The relationship between daily incidence rates, the number of arrivals and the expected number of importations. We assume that arrivals spent an average of 15 days in the source country. Darker areas of the contour plot indicate a higher number of expected importations. Stars mark the expected number of importations from several countries during October 2020 if borders were to re-open at the start of the month. The results are averaged over 1,000 model runs

Our results indicate that Australia can expect less than one importation from Malaysia, China, Fiji and Thailand during October if borders were to re-open. However, there is still a risk of COVID-19 cases being imported. Assuming that the number of infected arrivals can be modelled by a Poisson process with rate parameter equal to the expected number of importations, the probabilities of importing one or more cases from countries where we expect less than one importation during August, are as follows: China: 4.33%, Fiji: 12.78%, Malaysia: 56.87%, Thailand: 5.66%.

Note that Fig. 4 assumes a re-opening of borders on 1st October 2020 and therefore considers incidence rates from the previous month and expected arrivals for October. A different re-opening date could change the results displayed in Fig. 4 substantially as, the incidence rates and the expected number of arrivals change over time.


We developed a comprehensive framework that models importations of COVID-19 into any given country. The model can be used to quantitatively evaluate existing and proposed border closures and is useful in guiding authorities to decide whether current travel restriction can be relaxed.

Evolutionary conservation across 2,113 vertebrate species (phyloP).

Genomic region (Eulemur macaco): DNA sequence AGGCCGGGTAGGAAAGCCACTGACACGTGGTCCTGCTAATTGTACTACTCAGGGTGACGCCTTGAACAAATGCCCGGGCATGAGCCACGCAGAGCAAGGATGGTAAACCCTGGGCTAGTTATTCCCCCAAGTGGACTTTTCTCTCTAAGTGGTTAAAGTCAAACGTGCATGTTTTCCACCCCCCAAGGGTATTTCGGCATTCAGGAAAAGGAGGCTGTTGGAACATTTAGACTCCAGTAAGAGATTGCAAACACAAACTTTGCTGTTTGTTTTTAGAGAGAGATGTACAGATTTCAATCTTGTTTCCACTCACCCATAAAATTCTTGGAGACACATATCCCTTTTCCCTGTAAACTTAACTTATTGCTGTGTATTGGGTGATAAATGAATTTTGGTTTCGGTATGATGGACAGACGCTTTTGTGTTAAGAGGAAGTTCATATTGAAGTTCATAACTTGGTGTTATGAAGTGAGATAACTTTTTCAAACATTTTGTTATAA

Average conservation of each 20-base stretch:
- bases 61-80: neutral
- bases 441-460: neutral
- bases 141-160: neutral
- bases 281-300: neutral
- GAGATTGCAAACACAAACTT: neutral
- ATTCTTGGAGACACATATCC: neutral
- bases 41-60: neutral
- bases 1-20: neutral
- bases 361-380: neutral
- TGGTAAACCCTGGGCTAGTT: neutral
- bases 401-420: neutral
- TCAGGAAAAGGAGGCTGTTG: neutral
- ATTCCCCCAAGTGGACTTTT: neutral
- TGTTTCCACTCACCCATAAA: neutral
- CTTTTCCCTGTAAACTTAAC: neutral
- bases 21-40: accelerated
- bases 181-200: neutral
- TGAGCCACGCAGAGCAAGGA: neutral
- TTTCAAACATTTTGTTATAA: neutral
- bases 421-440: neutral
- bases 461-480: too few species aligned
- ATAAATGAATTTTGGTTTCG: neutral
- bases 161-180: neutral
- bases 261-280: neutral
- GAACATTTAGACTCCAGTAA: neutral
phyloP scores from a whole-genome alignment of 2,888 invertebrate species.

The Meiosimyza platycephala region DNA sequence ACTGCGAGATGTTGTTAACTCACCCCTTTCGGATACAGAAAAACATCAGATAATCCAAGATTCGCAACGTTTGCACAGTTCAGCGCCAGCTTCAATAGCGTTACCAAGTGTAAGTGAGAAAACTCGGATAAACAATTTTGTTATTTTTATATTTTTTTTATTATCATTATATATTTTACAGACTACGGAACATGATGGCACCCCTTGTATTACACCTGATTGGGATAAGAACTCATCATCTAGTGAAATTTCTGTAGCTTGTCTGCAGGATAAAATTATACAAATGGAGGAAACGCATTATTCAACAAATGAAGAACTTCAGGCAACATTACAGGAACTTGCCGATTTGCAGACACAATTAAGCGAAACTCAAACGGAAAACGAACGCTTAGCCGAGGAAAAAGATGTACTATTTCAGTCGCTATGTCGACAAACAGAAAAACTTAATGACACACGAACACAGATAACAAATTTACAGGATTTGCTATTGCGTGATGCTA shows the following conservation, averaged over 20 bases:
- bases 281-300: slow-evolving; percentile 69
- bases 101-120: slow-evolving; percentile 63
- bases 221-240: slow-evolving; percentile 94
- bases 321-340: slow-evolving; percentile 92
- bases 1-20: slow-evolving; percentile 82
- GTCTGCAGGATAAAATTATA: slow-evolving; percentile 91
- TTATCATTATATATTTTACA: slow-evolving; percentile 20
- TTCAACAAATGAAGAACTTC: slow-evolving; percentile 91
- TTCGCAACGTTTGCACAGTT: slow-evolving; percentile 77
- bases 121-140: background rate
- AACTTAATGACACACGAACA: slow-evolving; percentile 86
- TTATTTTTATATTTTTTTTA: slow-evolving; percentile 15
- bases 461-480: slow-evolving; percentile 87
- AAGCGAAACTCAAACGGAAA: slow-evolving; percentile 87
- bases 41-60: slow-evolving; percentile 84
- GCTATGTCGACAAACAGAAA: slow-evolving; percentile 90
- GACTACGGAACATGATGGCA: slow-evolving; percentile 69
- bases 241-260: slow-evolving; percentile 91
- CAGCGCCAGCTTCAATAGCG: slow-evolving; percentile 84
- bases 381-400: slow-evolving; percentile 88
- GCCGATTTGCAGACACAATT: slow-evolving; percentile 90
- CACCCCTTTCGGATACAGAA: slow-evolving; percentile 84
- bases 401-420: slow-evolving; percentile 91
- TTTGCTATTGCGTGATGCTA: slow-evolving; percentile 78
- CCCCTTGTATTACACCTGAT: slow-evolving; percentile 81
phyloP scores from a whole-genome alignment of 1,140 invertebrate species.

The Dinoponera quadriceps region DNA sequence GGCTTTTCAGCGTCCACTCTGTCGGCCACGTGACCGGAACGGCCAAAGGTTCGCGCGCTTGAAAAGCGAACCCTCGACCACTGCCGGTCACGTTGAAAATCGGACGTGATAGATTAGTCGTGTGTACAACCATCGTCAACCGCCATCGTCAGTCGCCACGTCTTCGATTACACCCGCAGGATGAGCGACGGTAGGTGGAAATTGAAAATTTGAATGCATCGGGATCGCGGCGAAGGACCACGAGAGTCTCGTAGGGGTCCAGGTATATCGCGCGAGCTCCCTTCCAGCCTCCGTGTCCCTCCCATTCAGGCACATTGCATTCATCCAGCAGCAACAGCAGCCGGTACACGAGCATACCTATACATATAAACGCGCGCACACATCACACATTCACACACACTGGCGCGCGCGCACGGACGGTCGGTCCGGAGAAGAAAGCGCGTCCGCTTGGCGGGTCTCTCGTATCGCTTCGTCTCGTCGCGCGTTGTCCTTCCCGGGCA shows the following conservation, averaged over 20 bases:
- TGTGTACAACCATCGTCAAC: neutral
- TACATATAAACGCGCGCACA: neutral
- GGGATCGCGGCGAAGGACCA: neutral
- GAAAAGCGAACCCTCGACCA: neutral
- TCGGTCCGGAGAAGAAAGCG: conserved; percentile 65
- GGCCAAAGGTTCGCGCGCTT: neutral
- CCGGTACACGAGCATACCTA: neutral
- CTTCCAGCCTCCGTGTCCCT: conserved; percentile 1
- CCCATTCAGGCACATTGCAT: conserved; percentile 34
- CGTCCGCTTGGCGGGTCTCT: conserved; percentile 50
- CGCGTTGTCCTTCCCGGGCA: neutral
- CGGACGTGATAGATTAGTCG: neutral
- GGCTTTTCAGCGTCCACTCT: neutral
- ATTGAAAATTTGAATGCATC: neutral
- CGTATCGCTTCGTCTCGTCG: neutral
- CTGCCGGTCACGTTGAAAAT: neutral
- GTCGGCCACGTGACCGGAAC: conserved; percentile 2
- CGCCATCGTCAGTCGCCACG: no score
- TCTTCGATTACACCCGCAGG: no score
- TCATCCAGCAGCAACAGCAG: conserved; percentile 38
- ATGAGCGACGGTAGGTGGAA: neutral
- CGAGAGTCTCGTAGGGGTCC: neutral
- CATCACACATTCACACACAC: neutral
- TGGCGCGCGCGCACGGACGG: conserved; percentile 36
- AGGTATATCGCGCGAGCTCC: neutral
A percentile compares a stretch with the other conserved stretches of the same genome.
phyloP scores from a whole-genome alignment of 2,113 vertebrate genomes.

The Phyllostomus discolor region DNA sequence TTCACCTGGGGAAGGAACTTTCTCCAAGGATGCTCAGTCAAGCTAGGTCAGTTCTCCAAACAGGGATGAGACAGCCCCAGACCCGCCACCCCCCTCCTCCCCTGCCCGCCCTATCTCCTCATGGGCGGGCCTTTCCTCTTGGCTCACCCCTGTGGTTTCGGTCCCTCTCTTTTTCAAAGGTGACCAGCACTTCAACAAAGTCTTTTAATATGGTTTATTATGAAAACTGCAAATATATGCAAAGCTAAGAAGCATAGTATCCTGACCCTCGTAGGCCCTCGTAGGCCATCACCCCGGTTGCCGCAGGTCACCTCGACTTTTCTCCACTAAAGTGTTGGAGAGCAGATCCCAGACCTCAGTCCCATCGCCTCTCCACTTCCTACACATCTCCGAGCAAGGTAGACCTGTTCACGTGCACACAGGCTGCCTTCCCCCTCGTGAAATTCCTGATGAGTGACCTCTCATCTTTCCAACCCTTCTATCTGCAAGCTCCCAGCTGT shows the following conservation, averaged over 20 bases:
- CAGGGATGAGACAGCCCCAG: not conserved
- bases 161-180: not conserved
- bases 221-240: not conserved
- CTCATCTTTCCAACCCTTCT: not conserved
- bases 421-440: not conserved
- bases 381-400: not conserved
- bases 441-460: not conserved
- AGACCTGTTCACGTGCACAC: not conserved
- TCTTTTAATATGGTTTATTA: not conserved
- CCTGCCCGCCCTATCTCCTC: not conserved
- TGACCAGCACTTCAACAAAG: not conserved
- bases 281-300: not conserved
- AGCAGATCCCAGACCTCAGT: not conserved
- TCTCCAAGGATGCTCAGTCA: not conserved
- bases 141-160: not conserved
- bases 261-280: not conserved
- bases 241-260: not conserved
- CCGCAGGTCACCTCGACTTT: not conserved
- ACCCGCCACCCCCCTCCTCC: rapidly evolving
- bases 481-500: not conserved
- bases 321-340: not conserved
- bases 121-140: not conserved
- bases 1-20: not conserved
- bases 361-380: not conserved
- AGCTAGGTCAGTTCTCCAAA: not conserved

We applied our model in the context of Australia, yet the model is globally applicable to any jurisdiction that tracks the movement of people through its borders. Mapping incidence rates and arrivals from source countries to the expected number of importations can underpin a decision support tool to determine the country-specific risk of opening international borders. It is important to note that COVID-19 reporting mechanisms and protocols can vary greatly across countries, and these practices impact the degree to which reported incidence rates are representative in each country. The confidence in reported incidence rates can be used to manage risk through our model, for instance by assigning a source country a confidence range of incidence rates rather than a single value. This helps drive decisions that avoid crossing from one region to another in the contour plot for countries with high uncertainty in their reporting data. Further, incidence rates were adjusted using reported importations into New South Wales. Since the introduction of mandatory hotel quarantine at the end of March 2020, every person who arrives into Australia is tested on arrival as well as several times during quarantine. It is likely that before the introduction of mandatory quarantine, asymptomatic cases were missed and hence the predictions of our model could under-estimate the true number of importations into the country.